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Europe's Dependence on Russian Natural Gas: Perspectives and Recommendations for a Long-term Strategy, Putin, Politics, and Gazprom, Ukraine, Diversification Options

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This paper argues that the European Union must take decisive action to diversify its future energy needs away from Russian natural gas. Paradoxically, the EU's energy policy is more strategically forward-thinking and global community-minded than that of any major power, while at the same time it is mired in the parochialism of the different views of its member states. Admi This paper argues that the European Union must take decisive action to diversify its future energy needs away from Russian natural gas. Paradoxically, the EU's energy policy is more strategically forward-thinking and global community-minded than that of any major power, while at the same time it is mired in the parochialism of the different views of its member states. Admirably, it is the world's spokesperson for a rational policy that concerns itself with not only global climate change, but also the need for a long-term gradual weaning from hydrocarbons to renewable sources of energy. Unfortunately, the strategy of some member states to meet energy needs over the next 30-40 years, during what will be a likely be a dramatic transition period in the evolution of energy technology, seems to be based on the premise that Russia is not only mutually dependent on its European partners, but also will continue to act in a reliable manner and not exploit its increasing monopoly position, particularly in the natural gas markets. This would be an unwise policy to follow, even if Russia were the most liberal of democracies. Given Russia's uncertain future, and the demonstrated fact that it has been systematically reorganizing the entire Eurasian gas market from production all the way down to local distribution under its state-controlled agent, Gazprom, it is totally unrealistic to expect benign treatment from such a monopoly. Topics and subjects covered include: Gazprom, Putin, Ukraine, Sakhalin, Nord Stream, Rosneft, Yukos, RosUkrEnergo, Pipelines, LNG, NEGP The European Union 27 currently rely on Russia for almost 38% of their imported natural gas; this dependency will become significantly greater if European states implement their currently formulated energy policies. With plans to phase out nuclear power in several European countries, the EU goal to reduce coal consumption thereby lowering greenhouse gas emissions, and the depletion of domestic sources of gas, reliance on Russia will rise to 50 to 60% of all gas imports within the next two decades if different energy policies are not adopted. The EU and greater Europe will soon find themselves in an extremely dangerous position due to the ever-increasing dependence on Russian natural gas. These countries must work together now to produce a coherent diversification strategy. Chapter 1 - Russian and the European Natural Gas Market * Introduction * Why Natural Gas is so critical in the Energy Mix * Fragmentation of Pricing and the European Natural Gas Market * Europe's Increasing Reliance on Imported Hydrocarbons * Europe's Energy Dependence on Russia * The Effect on the European Market of Opening Pipelines to China * Russian Gas versus Oil * The Possibility of a Gas Cartel * Chapter 2 - Gazprom and the Russian Strategy * Gazprom * Putin, Politics, and Gazprom * Ukraine - An Example * Permission to Monopolize the Market * Sakhalin 2 * Kovykta * Gazprom's Distribution Portfolio and the Energy Charter * Russian Imperial Thinking * Chapter 3 - Counter Arguments * China - Not a Desirable Partner * A New Energy Source * Control of Central Asian Gas Supplies to Europe * Russia will not Produce * Chapter 4 - Recommendations * Diversification of Gas Imports - Pipelines: * The Nord Stream as an Example of the EU's Lack of Solidarity * A Trans Caspian Sea Gas Pipeline * Pipelines from North Africa * Diversification of Gas Imports - LNG * Diversification of Types of Energy * Renewables * Nuclear Power * "Clean Coal" and other New Technologies * Investment in Power Generation outside the EU * Conclusions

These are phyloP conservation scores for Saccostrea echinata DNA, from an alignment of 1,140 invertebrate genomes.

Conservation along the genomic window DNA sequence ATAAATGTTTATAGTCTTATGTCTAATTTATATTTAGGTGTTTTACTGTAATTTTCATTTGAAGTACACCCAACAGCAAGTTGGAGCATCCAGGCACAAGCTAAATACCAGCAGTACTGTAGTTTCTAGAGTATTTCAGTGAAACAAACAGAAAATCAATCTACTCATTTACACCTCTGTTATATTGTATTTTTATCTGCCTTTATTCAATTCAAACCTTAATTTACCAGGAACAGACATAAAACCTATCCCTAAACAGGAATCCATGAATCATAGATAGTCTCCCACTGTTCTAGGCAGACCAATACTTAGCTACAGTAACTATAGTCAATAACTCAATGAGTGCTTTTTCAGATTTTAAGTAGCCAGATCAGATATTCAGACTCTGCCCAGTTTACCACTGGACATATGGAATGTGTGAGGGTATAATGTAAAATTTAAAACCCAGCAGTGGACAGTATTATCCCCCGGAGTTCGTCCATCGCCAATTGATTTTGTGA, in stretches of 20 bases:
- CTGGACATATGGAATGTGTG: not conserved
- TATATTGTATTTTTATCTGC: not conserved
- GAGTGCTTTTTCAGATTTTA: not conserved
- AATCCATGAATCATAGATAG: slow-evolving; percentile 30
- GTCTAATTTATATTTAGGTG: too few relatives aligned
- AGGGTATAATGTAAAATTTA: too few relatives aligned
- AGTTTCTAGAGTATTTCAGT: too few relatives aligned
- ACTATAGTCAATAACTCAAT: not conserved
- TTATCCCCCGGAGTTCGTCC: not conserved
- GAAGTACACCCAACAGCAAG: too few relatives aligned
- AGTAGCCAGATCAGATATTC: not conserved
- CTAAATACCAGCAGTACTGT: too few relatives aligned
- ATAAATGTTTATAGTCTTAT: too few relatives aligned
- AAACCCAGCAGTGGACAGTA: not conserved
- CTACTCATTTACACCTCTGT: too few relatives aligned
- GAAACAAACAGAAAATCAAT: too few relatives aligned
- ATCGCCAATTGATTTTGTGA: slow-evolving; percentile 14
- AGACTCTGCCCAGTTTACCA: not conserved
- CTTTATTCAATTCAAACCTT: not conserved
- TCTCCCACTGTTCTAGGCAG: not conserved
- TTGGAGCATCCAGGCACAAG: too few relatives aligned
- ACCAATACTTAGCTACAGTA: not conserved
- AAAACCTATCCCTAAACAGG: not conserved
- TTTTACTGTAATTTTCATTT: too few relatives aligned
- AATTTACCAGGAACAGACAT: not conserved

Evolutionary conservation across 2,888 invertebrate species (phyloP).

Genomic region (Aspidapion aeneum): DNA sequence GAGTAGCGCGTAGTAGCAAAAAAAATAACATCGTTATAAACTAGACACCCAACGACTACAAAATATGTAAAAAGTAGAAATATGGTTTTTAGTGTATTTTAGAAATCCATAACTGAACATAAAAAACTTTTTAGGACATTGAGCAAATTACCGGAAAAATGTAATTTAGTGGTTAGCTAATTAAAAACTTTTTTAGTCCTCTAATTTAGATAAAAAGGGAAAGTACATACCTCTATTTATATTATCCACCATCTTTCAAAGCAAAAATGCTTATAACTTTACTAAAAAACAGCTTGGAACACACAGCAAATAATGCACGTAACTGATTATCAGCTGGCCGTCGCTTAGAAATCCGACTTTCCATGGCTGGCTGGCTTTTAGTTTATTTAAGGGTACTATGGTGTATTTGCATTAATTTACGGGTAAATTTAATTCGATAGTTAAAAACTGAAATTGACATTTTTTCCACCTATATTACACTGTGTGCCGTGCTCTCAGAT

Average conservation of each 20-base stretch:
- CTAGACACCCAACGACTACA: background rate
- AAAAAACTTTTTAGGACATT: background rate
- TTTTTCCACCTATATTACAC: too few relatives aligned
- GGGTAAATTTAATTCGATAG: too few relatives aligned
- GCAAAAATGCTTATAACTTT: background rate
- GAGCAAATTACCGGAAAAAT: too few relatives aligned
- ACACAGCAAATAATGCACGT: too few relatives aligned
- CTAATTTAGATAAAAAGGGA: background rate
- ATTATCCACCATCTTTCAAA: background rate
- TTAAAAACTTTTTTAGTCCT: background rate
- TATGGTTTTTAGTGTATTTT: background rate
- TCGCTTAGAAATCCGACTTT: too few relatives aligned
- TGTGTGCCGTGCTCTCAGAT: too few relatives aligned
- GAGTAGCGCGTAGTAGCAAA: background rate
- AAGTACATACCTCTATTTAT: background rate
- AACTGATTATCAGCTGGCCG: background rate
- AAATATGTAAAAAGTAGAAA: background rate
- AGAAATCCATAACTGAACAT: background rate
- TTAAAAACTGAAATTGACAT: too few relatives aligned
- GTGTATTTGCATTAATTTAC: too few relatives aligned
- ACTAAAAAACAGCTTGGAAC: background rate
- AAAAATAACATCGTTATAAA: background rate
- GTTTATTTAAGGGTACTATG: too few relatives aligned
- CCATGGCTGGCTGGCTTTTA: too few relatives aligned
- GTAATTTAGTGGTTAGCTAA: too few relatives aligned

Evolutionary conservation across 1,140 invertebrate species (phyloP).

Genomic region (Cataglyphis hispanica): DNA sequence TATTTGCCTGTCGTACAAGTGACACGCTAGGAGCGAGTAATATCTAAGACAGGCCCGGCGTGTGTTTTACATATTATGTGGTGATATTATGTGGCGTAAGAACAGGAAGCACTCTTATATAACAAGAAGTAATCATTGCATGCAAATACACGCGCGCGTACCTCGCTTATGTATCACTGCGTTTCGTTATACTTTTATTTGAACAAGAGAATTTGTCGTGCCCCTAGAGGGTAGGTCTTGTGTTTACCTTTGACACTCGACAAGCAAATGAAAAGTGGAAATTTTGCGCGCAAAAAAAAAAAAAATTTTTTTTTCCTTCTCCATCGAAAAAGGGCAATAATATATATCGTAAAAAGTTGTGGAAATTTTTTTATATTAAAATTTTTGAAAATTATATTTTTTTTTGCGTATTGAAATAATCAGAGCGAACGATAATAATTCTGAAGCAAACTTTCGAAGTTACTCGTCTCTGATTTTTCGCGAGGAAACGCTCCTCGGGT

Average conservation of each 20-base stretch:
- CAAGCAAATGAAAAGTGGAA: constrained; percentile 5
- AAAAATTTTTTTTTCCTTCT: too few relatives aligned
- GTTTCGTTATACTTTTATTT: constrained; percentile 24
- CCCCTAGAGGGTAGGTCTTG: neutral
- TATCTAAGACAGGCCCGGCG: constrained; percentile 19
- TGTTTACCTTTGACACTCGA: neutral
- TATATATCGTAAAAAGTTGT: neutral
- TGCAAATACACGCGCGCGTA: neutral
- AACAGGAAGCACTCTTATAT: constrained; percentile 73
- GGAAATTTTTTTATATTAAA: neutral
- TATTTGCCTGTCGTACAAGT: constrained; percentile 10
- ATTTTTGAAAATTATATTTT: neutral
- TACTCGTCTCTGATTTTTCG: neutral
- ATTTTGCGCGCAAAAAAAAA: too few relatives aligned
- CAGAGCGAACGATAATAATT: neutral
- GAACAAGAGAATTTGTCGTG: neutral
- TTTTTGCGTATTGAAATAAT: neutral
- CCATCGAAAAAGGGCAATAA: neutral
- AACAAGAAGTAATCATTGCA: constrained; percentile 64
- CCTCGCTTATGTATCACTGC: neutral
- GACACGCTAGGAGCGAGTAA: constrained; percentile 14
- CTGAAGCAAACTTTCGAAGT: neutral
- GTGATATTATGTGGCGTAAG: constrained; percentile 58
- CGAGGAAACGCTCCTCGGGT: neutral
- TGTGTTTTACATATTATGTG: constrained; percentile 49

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This paper argues that the European Union must take decisive action to diversify its future energy needs away from Russian natural gas. Paradoxically, the EU's energy policy is more strategically forward-thinking and global community-minded than that of any major power, while at the same time it is mired in the parochialism of the different views of its member states. Admi This paper argues that the European Union must take decisive action to diversify its future energy needs away from Russian natural gas. Paradoxically, the EU's energy policy is more strategically forward-thinking and global community-minded than that of any major power, while at the same time it is mired in the parochialism of the different views of its member states. Admirably, it is the world's spokesperson for a rational policy that concerns itself with not only global climate change, but also the need for a long-term gradual weaning from hydrocarbons to renewable sources of energy. Unfortunately, the strategy of some member states to meet energy needs over the next 30-40 years, during what will be a likely be a dramatic transition period in the evolution of energy technology, seems to be based on the premise that Russia is not only mutually dependent on its European partners, but also will continue to act in a reliable manner and not exploit its increasing monopoly position, particularly in the natural gas markets. This would be an unwise policy to follow, even if Russia were the most liberal of democracies. Given Russia's uncertain future, and the demonstrated fact that it has been systematically reorganizing the entire Eurasian gas market from production all the way down to local distribution under its state-controlled agent, Gazprom, it is totally unrealistic to expect benign treatment from such a monopoly. Topics and subjects covered include: Gazprom, Putin, Ukraine, Sakhalin, Nord Stream, Rosneft, Yukos, RosUkrEnergo, Pipelines, LNG, NEGP The European Union 27 currently rely on Russia for almost 38% of their imported natural gas; this dependency will become significantly greater if European states implement their currently formulated energy policies. With plans to phase out nuclear power in several European countries, the EU goal to reduce coal consumption thereby lowering greenhouse gas emissions, and the depletion of domestic sources of gas, reliance on Russia will rise to 50 to 60% of all gas imports within the next two decades if different energy policies are not adopted. The EU and greater Europe will soon find themselves in an extremely dangerous position due to the ever-increasing dependence on Russian natural gas. These countries must work together now to produce a coherent diversification strategy. Chapter 1 - Russian and the European Natural Gas Market * Introduction * Why Natural Gas is so critical in the Energy Mix * Fragmentation of Pricing and the European Natural Gas Market * Europe's Increasing Reliance on Imported Hydrocarbons * Europe's Energy Dependence on Russia * The Effect on the European Market of Opening Pipelines to China * Russian Gas versus Oil * The Possibility of a Gas Cartel * Chapter 2 - Gazprom and the Russian Strategy * Gazprom * Putin, Politics, and Gazprom * Ukraine - An Example * Permission to Monopolize the Market * Sakhalin 2 * Kovykta * Gazprom's Distribution Portfolio and the Energy Charter * Russian Imperial Thinking * Chapter 3 - Counter Arguments * China - Not a Desirable Partner * A New Energy Source * Control of Central Asian Gas Supplies to Europe * Russia will not Produce * Chapter 4 - Recommendations * Diversification of Gas Imports - Pipelines: * The Nord Stream as an Example of the EU's Lack of Solidarity * A Trans Caspian Sea Gas Pipeline * Pipelines from North Africa * Diversification of Gas Imports - LNG * Diversification of Types of Energy * Renewables * Nuclear Power * "Clean Coal" and other New Technologies * Investment in Power Generation outside the EU * Conclusions